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The Gutenberg Murders by Gwen Bristow

The Gutenberg Murders

by Gwen Bristow

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111820,536 (3.75)4



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9 disputed Gutenberg Bible leaves are stolen from a private library in New Orleans. The plot rapidly thickens when the chief suspect is horribly murdered. The murder is followed by two more equally grisly killings. Despite some ponderous dialog and elements of an Idiot Plot (a newspaperman is drafted by the police, an obvious romance and a somewhat silly motive, a touch of And then there were none when suspects keep getting killed off) the story is engaging and the method of murder is ingenious. ( )
  Bjace | Feb 26, 2012 |
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Dan Farrell, district attorney of Orleans Parish, was not society but he was nice people.
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All New Orleans was disturbed at the rumor that one of its civic treasures, the nine priceless leaves of the Gutenberg Bible, reposing in its stately Sheldon Memorial Library, had been stolen, but when the rumor became a fact and was followed by a series of murders so hideous that every paper's headlines screamed each new phase of the case, that concern changed swiftly to almost a panic.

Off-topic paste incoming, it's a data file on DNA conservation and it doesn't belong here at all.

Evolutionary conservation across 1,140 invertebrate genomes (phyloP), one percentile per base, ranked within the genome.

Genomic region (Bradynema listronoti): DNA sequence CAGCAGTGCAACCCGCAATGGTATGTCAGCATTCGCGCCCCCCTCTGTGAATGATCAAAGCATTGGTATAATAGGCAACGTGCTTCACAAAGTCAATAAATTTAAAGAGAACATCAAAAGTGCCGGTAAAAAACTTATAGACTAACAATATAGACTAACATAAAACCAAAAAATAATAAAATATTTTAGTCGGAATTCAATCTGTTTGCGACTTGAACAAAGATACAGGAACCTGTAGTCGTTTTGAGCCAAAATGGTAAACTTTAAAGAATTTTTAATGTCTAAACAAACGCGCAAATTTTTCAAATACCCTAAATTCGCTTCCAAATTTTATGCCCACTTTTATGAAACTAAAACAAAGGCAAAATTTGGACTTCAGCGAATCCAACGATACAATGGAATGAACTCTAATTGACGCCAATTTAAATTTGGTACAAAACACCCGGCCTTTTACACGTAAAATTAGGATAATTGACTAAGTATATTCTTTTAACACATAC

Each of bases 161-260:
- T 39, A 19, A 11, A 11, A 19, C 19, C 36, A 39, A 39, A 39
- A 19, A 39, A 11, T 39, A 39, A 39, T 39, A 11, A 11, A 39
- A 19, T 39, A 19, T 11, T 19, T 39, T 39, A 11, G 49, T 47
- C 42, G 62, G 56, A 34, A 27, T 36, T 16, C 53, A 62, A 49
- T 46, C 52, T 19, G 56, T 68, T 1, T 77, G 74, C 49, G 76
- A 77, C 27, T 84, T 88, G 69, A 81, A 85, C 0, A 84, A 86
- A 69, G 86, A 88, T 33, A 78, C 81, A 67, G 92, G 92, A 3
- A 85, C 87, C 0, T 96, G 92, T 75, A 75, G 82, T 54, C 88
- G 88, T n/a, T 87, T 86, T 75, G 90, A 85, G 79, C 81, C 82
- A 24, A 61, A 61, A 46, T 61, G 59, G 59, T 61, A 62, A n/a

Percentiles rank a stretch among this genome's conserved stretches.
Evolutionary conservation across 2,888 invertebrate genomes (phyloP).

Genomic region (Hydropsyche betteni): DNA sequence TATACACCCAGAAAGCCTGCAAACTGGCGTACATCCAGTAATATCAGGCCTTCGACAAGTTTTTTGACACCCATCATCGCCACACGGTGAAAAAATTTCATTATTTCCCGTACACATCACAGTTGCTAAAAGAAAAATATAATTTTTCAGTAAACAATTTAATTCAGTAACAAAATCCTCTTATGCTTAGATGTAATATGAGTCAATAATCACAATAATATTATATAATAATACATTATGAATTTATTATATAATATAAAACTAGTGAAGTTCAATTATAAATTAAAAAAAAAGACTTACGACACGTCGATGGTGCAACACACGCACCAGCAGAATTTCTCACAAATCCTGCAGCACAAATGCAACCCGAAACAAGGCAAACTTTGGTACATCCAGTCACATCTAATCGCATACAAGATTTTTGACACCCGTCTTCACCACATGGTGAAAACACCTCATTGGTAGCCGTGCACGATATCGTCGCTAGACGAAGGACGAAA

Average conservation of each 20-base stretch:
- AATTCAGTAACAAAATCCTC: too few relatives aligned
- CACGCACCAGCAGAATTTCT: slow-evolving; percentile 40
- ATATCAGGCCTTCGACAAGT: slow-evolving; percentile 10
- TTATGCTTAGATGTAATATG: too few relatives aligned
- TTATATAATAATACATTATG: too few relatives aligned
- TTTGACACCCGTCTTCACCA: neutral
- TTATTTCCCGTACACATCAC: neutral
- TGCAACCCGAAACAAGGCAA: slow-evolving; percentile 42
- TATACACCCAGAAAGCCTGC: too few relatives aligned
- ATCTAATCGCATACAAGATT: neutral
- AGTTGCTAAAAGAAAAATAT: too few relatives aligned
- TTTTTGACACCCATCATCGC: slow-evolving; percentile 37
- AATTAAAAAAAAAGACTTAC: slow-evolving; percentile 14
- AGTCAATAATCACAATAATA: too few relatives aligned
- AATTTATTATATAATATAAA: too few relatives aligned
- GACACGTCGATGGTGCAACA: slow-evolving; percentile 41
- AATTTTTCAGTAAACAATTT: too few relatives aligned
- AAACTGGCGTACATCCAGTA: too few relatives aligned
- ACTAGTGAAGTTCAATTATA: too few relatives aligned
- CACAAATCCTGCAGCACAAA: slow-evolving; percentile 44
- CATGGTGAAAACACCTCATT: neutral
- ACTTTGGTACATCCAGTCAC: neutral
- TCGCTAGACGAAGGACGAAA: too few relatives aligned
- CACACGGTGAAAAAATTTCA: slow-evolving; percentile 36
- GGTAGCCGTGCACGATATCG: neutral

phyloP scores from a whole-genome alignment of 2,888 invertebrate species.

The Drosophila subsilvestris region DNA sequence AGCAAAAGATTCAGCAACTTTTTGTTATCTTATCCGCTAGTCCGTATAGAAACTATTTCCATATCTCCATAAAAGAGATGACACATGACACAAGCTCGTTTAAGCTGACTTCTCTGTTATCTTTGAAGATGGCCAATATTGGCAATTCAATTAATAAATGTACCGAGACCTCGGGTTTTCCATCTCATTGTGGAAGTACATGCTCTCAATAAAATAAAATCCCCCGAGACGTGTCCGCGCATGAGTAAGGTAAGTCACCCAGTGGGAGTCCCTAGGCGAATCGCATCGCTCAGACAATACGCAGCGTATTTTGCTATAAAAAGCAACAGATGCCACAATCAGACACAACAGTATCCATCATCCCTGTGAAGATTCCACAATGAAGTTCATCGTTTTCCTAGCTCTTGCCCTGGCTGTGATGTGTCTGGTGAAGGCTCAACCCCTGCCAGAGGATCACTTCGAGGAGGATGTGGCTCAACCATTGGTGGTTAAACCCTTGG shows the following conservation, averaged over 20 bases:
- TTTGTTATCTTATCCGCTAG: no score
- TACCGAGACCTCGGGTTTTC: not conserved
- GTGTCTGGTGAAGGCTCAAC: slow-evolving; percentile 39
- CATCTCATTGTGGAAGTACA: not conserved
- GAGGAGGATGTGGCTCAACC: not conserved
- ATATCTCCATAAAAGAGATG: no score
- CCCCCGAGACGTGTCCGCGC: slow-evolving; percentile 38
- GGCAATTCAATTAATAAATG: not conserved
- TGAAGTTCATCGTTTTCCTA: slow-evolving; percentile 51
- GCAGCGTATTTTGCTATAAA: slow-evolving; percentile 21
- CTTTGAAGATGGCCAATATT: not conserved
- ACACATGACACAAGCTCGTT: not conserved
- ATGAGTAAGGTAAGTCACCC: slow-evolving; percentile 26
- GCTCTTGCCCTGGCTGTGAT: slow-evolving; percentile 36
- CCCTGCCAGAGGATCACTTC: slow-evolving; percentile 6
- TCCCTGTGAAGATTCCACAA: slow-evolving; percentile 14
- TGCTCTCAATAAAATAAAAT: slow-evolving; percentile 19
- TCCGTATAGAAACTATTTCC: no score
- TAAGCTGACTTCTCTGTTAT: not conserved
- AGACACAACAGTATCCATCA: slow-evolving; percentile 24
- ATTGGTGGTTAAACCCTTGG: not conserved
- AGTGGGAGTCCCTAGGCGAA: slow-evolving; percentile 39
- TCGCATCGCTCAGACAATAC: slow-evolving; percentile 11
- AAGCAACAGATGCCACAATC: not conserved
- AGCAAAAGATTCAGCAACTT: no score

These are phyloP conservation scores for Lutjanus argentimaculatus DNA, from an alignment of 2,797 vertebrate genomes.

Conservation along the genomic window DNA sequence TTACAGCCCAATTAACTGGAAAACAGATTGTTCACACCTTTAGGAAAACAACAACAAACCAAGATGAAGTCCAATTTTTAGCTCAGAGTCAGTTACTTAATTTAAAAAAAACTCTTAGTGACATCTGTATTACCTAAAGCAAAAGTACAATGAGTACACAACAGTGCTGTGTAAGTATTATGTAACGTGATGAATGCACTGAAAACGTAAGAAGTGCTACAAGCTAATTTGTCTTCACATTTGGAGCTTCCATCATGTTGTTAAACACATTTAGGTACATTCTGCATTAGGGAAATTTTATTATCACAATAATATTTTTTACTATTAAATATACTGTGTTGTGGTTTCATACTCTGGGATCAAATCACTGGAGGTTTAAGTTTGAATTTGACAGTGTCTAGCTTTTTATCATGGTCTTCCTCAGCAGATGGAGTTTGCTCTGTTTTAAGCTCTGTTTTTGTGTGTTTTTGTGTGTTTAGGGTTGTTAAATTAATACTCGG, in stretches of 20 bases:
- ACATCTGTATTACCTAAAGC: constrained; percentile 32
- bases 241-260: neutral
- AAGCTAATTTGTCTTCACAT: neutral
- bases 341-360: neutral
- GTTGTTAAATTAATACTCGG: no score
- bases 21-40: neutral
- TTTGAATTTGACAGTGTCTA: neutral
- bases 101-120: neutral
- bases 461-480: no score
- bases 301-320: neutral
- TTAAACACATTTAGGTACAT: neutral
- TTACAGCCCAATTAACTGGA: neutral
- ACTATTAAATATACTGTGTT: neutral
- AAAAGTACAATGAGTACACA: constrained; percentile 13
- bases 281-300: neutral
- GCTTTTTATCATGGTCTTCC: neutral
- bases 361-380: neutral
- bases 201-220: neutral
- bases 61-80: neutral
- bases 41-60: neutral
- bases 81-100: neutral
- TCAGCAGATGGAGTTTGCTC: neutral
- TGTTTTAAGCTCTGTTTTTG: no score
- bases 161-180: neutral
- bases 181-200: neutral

Each new crime centered about the same group of people, wealthy, respected, and influential, and yet the police and District Attorney could uncover no definite clue on which to make an arrest.

That the Bible fragments contained the Ten Commandments, among which was "Thou Shalt Not Kill," that each of the suspects, because of a strange will, could be benefited by the death of each of the victims of the murderer, complicated the case still further, and each new clue further involved the seemingly most innocent.

In the deft weaving of each development of the plot and in the vivid delineations of District Attorney Dan Farrell, honest, capable, and trustworthy; Wade of The Creole, lank, shrewd, and persistent; Terry Sheldon, rich, impulsive, and hot-headed; and Winifred Gonzales, with a charm too rich for youth and face too young for age, the authors have provided a set of characters so true to life that the reader will remember them long after the book is finished.

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